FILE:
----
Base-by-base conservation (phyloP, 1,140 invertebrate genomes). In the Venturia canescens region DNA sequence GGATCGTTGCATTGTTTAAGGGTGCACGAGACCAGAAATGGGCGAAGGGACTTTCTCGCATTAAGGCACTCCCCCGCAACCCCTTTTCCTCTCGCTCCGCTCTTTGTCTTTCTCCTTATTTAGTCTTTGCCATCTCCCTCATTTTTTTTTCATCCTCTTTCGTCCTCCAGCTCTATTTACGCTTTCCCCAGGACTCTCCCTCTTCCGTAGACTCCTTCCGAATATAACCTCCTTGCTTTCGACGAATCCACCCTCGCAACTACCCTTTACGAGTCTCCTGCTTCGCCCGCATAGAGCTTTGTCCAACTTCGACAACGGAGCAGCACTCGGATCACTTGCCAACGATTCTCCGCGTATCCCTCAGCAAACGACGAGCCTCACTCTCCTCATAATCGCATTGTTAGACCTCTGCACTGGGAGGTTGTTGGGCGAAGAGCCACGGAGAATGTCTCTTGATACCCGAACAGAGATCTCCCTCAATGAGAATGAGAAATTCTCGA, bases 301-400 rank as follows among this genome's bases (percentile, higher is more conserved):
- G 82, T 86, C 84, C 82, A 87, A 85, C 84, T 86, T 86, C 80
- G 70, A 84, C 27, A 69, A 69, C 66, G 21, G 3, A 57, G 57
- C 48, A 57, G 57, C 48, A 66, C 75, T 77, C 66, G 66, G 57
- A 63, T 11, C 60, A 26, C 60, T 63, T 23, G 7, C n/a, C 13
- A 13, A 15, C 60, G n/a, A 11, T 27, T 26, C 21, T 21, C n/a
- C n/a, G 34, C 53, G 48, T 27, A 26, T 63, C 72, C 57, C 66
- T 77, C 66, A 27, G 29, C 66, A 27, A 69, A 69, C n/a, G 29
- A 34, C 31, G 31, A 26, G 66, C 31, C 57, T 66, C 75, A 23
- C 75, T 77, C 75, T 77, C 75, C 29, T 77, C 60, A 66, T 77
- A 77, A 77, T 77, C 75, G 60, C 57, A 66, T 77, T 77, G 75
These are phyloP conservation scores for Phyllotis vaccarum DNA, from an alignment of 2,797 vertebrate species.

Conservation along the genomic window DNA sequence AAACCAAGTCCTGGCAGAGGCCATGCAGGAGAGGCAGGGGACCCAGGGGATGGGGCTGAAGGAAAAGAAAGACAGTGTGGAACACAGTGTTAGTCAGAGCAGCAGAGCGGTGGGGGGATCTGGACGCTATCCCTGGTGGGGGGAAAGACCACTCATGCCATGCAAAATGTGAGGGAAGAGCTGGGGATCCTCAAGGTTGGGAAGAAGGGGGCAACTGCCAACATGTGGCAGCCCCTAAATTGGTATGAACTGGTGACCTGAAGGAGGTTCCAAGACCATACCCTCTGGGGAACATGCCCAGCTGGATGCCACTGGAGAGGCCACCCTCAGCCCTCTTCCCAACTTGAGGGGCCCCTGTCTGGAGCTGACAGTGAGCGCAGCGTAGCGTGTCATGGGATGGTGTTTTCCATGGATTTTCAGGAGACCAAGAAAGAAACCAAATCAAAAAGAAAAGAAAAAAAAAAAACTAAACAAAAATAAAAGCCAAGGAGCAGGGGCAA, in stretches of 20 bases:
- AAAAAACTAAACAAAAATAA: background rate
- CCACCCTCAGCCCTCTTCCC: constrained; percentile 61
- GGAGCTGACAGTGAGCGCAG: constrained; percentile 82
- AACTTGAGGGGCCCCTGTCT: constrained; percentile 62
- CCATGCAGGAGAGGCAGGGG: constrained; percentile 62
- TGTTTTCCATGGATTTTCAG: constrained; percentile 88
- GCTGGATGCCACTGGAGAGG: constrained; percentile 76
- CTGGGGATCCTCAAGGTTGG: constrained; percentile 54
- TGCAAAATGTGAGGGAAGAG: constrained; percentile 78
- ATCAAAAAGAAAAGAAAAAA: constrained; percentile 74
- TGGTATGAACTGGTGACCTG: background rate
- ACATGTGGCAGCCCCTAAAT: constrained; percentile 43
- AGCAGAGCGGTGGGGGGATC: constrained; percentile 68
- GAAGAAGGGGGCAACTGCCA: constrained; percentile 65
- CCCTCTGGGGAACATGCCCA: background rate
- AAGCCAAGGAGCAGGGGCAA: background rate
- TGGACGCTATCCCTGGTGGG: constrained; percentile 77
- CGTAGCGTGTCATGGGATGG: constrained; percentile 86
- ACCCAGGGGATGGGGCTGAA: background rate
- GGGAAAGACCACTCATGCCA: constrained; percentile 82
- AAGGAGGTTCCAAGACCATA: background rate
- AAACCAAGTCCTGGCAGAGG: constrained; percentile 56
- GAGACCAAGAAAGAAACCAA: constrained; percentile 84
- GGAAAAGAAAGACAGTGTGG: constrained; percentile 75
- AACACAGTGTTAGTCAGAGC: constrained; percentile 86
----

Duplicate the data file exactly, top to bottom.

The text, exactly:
Base-by-base conservation (phyloP, 1,140 invertebrate genomes). In the Venturia canescens region DNA sequence GGATCGTTGCATTGTTTAAGGGTGCACGAGACCAGAAATGGGCGAAGGGACTTTCTCGCATTAAGGCACTCCCCCGCAACCCCTTTTCCTCTCGCTCCGCTCTTTGTCTTTCTCCTTATTTAGTCTTTGCCATCTCCCTCATTTTTTTTTCATCCTCTTTCGTCCTCCAGCTCTATTTACGCTTTCCCCAGGACTCTCCCTCTTCCGTAGACTCCTTCCGAATATAACCTCCTTGCTTTCGACGAATCCACCCTCGCAACTACCCTTTACGAGTCTCCTGCTTCGCCCGCATAGAGCTTTGTCCAACTTCGACAACGGAGCAGCACTCGGATCACTTGCCAACGATTCTCCGCGTATCCCTCAGCAAACGACGAGCCTCACTCTCCTCATAATCGCATTGTTAGACCTCTGCACTGGGAGGTTGTTGGGCGAAGAGCCACGGAGAATGTCTCTTGATACCCGAACAGAGATCTCCCTCAATGAGAATGAGAAATTCTCGA, bases 301-400 rank as follows among this genome's bases (percentile, higher is more conserved):
- G 82, T 86, C 84, C 82, A 87, A 85, C 84, T 86, T 86, C 80
- G 70, A 84, C 27, A 69, A 69, C 66, G 21, G 3, A 57, G 57
- C 48, A 57, G 57, C 48, A 66, C 75, T 77, C 66, G 66, G 57
- A 63, T 11, C 60, A 26, C 60, T 63, T 23, G 7, C n/a, C 13
- A 13, A 15, C 60, G n/a, A 11, T 27, T 26, C 21, T 21, C n/a
- C n/a, G 34, C 53, G 48, T 27, A 26, T 63, C 72, C 57, C 66
- T 77, C 66, A 27, G 29, C 66, A 27, A 69, A 69, C n/a, G 29
- A 34, C 31, G 31, A 26, G 66, C 31, C 57, T 66, C 75, A 23
- C 75, T 77, C 75, T 77, C 75, C 29, T 77, C 60, A 66, T 77
- A 77, A 77, T 77, C 75, G 60, C 57, A 66, T 77, T 77, G 75
These are phyloP conservation scores for Phyllotis vaccarum DNA, from an alignment of 2,797 vertebrate species.

Conservation along the genomic window DNA sequence AAACCAAGTCCTGGCAGAGGCCATGCAGGAGAGGCAGGGGACCCAGGGGATGGGGCTGAAGGAAAAGAAAGACAGTGTGGAACACAGTGTTAGTCAGAGCAGCAGAGCGGTGGGGGGATCTGGACGCTATCCCTGGTGGGGGGAAAGACCACTCATGCCATGCAAAATGTGAGGGAAGAGCTGGGGATCCTCAAGGTTGGGAAGAAGGGGGCAACTGCCAACATGTGGCAGCCCCTAAATTGGTATGAACTGGTGACCTGAAGGAGGTTCCAAGACCATACCCTCTGGGGAACATGCCCAGCTGGATGCCACTGGAGAGGCCACCCTCAGCCCTCTTCCCAACTTGAGGGGCCCCTGTCTGGAGCTGACAGTGAGCGCAGCGTAGCGTGTCATGGGATGGTGTTTTCCATGGATTTTCAGGAGACCAAGAAAGAAACCAAATCAAAAAGAAAAGAAAAAAAAAAAACTAAACAAAAATAAAAGCCAAGGAGCAGGGGCAA, in stretches of 20 bases:
- AAAAAACTAAACAAAAATAA: background rate
- CCACCCTCAGCCCTCTTCCC: constrained; percentile 61
- GGAGCTGACAGTGAGCGCAG: constrained; percentile 82
- AACTTGAGGGGCCCCTGTCT: constrained; percentile 62
- CCATGCAGGAGAGGCAGGGG: constrained; percentile 62
- TGTTTTCCATGGATTTTCAG: constrained; percentile 88
- GCTGGATGCCACTGGAGAGG: constrained; percentile 76
- CTGGGGATCCTCAAGGTTGG: constrained; percentile 54
- TGCAAAATGTGAGGGAAGAG: constrained; percentile 78
- ATCAAAAAGAAAAGAAAAAA: constrained; percentile 74
- TGGTATGAACTGGTGACCTG: background rate
- ACATGTGGCAGCCCCTAAAT: constrained; percentile 43
- AGCAGAGCGGTGGGGGGATC: constrained; percentile 68
- GAAGAAGGGGGCAACTGCCA: constrained; percentile 65
- CCCTCTGGGGAACATGCCCA: background rate
- AAGCCAAGGAGCAGGGGCAA: background rate
- TGGACGCTATCCCTGGTGGG: constrained; percentile 77
- CGTAGCGTGTCATGGGATGG: constrained; percentile 86
- ACCCAGGGGATGGGGCTGAA: background rate
- GGGAAAGACCACTCATGCCA: constrained; percentile 82
- AAGGAGGTTCCAAGACCATA: background rate
- AAACCAAGTCCTGGCAGAGG: constrained; percentile 56
- GAGACCAAGAAAGAAACCAA: constrained; percentile 84
- GGAAAAGAAAGACAGTGTGG: constrained; percentile 75
- AACACAGTGTTAGTCAGAGC: constrained; percentile 86